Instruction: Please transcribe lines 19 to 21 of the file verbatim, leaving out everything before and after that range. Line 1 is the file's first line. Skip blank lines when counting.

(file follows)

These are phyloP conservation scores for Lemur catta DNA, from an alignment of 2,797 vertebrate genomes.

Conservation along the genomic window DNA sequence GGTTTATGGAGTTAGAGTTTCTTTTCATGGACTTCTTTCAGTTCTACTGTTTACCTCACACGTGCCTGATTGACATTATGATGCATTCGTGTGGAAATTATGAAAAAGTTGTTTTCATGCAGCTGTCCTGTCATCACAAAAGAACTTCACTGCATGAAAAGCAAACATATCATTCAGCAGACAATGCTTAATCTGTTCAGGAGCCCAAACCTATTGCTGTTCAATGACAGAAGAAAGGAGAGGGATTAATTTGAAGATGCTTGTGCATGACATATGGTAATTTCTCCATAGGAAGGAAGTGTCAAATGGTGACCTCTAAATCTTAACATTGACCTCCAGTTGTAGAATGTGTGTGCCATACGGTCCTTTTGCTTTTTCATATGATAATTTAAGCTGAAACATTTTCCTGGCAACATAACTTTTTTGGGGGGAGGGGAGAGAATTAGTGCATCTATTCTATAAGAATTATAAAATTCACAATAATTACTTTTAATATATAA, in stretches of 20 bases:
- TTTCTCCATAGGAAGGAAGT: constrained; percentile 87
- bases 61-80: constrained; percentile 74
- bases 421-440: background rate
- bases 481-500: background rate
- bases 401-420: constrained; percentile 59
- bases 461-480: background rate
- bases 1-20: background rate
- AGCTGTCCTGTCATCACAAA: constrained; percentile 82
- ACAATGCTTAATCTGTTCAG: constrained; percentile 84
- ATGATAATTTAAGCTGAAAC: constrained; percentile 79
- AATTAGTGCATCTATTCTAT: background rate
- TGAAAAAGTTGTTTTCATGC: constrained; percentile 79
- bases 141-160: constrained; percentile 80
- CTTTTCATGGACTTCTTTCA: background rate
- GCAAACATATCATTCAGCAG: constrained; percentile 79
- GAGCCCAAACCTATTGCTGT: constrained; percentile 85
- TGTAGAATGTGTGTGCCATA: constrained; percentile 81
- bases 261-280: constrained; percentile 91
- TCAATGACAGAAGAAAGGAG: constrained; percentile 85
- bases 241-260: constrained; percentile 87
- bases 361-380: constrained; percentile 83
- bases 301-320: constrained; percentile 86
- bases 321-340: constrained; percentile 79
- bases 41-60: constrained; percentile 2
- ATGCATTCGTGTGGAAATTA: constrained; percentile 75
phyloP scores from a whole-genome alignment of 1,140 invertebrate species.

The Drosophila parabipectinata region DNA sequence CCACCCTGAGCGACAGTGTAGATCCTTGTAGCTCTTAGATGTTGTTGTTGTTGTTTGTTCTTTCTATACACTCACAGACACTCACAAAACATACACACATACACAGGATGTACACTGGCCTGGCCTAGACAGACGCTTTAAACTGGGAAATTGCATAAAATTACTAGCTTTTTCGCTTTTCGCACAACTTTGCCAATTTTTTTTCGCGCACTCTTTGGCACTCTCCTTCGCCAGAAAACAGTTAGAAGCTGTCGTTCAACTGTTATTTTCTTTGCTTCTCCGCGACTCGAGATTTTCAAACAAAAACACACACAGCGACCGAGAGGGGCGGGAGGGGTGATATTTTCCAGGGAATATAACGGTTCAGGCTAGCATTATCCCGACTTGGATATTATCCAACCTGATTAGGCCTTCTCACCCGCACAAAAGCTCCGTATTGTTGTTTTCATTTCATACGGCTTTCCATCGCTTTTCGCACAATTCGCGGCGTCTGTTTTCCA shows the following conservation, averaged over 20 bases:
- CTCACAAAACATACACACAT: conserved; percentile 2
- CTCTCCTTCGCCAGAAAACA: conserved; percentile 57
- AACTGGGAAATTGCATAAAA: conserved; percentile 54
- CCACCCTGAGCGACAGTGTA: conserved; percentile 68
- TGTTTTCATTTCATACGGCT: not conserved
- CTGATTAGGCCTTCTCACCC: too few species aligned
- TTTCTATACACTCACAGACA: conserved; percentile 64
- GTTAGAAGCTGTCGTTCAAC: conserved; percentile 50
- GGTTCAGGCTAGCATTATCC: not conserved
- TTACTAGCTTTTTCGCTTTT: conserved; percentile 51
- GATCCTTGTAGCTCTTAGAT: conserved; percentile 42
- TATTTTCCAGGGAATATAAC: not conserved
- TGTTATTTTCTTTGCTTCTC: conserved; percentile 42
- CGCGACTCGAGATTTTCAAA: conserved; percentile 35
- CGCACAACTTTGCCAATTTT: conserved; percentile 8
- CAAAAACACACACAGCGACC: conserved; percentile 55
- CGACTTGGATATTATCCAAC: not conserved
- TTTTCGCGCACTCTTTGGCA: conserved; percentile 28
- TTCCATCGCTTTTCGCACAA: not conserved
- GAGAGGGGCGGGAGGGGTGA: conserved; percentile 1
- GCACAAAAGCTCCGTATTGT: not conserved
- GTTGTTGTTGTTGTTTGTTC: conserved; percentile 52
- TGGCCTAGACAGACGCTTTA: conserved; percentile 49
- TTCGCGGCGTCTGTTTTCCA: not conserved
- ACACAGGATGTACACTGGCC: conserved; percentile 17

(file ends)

- TGTAGAATGTGTGTGCCATA: constrained; percentile 81
- bases 261-280: constrained; percentile 91
- TCAATGACAGAAGAAAGGAG: constrained; percentile 85